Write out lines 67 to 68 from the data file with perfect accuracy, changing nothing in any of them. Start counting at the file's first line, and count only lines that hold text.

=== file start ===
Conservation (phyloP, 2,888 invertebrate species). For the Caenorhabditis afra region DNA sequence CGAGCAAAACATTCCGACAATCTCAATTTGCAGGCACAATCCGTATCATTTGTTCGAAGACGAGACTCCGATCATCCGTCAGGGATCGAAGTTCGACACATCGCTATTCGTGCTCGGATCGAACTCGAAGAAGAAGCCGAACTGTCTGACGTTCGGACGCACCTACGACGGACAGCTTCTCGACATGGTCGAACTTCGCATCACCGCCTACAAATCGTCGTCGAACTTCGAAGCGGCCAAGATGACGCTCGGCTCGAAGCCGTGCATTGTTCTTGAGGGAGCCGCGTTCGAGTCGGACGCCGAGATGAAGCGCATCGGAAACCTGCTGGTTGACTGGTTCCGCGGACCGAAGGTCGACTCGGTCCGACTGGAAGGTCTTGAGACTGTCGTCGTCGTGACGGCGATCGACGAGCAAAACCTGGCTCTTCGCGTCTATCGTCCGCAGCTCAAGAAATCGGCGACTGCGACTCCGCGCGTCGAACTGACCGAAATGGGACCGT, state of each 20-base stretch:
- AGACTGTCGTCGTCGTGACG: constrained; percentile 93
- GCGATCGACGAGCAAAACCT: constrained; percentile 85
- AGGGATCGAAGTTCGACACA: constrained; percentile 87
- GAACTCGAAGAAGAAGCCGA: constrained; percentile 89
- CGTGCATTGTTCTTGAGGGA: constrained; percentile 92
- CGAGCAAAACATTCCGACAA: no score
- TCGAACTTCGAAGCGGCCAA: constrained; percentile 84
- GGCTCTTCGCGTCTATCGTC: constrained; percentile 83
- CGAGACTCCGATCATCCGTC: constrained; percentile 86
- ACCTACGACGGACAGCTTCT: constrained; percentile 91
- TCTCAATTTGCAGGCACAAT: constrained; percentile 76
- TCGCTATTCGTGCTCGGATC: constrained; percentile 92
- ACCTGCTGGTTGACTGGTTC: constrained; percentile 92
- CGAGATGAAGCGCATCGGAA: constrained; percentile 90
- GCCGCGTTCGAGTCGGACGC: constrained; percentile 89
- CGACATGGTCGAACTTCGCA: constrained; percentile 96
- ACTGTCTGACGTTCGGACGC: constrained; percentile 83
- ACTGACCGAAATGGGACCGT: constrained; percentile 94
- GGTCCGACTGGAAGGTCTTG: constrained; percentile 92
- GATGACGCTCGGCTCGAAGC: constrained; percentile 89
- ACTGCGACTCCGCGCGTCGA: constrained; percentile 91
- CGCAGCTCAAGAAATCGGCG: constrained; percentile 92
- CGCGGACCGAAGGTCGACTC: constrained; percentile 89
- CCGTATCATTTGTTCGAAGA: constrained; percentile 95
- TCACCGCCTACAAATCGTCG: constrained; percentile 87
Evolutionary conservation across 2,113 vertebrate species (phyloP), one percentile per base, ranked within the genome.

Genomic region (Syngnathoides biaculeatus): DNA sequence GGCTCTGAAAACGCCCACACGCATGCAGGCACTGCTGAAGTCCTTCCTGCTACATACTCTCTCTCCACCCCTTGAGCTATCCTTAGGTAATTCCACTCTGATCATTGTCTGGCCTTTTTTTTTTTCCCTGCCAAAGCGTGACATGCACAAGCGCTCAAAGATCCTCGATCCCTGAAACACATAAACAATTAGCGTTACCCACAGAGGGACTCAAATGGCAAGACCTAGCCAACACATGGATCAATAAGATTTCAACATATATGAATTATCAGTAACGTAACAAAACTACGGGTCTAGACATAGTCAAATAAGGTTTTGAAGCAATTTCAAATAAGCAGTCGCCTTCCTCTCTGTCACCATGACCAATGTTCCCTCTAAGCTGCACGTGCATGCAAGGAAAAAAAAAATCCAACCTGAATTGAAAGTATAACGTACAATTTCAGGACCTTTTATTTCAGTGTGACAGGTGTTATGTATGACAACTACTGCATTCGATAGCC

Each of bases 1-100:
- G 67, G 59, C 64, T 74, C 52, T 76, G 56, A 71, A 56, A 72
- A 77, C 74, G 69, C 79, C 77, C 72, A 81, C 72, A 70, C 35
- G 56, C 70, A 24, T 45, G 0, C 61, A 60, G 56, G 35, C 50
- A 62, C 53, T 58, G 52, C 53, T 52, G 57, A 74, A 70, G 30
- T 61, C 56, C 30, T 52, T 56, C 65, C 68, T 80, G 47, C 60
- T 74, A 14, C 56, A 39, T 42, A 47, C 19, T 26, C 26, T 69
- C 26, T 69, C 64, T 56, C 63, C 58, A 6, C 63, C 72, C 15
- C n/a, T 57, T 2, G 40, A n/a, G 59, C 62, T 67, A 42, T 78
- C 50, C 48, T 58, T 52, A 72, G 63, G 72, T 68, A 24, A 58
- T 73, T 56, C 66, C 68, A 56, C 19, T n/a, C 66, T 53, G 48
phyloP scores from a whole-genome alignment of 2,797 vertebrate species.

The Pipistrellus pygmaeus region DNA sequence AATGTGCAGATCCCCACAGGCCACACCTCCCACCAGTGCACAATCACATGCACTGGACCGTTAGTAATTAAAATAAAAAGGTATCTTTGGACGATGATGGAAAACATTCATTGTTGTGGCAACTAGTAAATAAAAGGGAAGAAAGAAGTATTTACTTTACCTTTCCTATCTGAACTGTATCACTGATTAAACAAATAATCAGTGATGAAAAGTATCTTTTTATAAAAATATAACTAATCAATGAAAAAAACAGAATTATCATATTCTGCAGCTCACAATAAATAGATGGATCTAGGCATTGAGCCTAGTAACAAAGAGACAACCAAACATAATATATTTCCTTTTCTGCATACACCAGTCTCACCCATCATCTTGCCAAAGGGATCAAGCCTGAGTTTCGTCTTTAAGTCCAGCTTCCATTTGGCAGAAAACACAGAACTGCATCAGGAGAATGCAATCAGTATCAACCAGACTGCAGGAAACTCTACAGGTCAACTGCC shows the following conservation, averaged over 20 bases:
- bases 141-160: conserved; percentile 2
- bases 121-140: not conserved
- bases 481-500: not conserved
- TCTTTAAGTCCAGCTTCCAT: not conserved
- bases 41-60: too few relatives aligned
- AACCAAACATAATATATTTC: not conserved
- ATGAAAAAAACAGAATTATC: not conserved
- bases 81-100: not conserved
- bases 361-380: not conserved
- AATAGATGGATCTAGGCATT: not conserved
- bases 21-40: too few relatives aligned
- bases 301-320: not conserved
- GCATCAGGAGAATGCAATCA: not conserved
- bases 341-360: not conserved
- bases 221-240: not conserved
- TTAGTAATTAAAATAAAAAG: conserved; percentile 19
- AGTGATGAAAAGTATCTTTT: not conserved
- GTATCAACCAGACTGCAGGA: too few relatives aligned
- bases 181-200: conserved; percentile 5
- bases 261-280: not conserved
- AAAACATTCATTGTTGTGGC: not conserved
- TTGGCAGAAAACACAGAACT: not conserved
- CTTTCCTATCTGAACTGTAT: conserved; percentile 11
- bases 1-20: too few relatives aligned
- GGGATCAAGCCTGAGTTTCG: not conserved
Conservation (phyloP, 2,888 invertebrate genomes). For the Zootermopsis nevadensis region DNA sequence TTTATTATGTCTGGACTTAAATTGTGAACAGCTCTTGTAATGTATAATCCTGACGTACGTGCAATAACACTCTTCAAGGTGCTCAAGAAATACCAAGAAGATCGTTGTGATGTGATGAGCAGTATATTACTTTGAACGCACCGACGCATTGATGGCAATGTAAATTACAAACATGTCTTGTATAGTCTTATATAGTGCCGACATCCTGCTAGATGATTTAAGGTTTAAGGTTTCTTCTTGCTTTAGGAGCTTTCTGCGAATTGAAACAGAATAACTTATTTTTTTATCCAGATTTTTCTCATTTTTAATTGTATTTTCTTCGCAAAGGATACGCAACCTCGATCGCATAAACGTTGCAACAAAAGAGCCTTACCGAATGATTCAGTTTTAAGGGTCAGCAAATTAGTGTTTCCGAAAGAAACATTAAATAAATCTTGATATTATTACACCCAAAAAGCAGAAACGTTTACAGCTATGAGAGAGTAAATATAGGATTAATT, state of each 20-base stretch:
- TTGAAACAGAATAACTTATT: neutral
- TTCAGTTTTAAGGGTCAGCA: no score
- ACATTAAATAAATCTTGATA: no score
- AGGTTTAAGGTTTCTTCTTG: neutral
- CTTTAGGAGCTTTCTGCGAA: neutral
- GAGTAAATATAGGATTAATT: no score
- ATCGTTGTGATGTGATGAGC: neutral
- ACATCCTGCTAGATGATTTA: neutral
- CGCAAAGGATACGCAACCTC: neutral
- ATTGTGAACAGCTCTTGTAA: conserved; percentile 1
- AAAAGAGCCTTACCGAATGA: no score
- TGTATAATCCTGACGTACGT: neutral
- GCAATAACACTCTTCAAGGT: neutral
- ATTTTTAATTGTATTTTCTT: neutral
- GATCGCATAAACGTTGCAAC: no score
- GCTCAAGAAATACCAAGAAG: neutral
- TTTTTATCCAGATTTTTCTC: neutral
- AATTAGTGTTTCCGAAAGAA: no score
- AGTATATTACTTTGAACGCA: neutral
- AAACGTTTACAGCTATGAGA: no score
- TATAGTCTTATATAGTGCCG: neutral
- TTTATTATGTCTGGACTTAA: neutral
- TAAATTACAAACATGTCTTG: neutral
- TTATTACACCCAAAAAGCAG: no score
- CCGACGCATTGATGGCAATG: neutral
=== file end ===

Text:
Conservation (phyloP, 2,888 invertebrate genomes). For the Zootermopsis nevadensis region DNA sequence TTTATTATGTCTGGACTTAAATTGTGAACAGCTCTTGTAATGTATAATCCTGACGTACGTGCAATAACACTCTTCAAGGTGCTCAAGAAATACCAAGAAGATCGTTGTGATGTGATGAGCAGTATATTACTTTGAACGCACCGACGCATTGATGGCAATGTAAATTACAAACATGTCTTGTATAGTCTTATATAGTGCCGACATCCTGCTAGATGATTTAAGGTTTAAGGTTTCTTCTTGCTTTAGGAGCTTTCTGCGAATTGAAACAGAATAACTTATTTTTTTATCCAGATTTTTCTCATTTTTAATTGTATTTTCTTCGCAAAGGATACGCAACCTCGATCGCATAAACGTTGCAACAAAAGAGCCTTACCGAATGATTCAGTTTTAAGGGTCAGCAAATTAGTGTTTCCGAAAGAAACATTAAATAAATCTTGATATTATTACACCCAAAAAGCAGAAACGTTTACAGCTATGAGAGAGTAAATATAGGATTAATT, state of each 20-base stretch:
- TTGAAACAGAATAACTTATT: neutral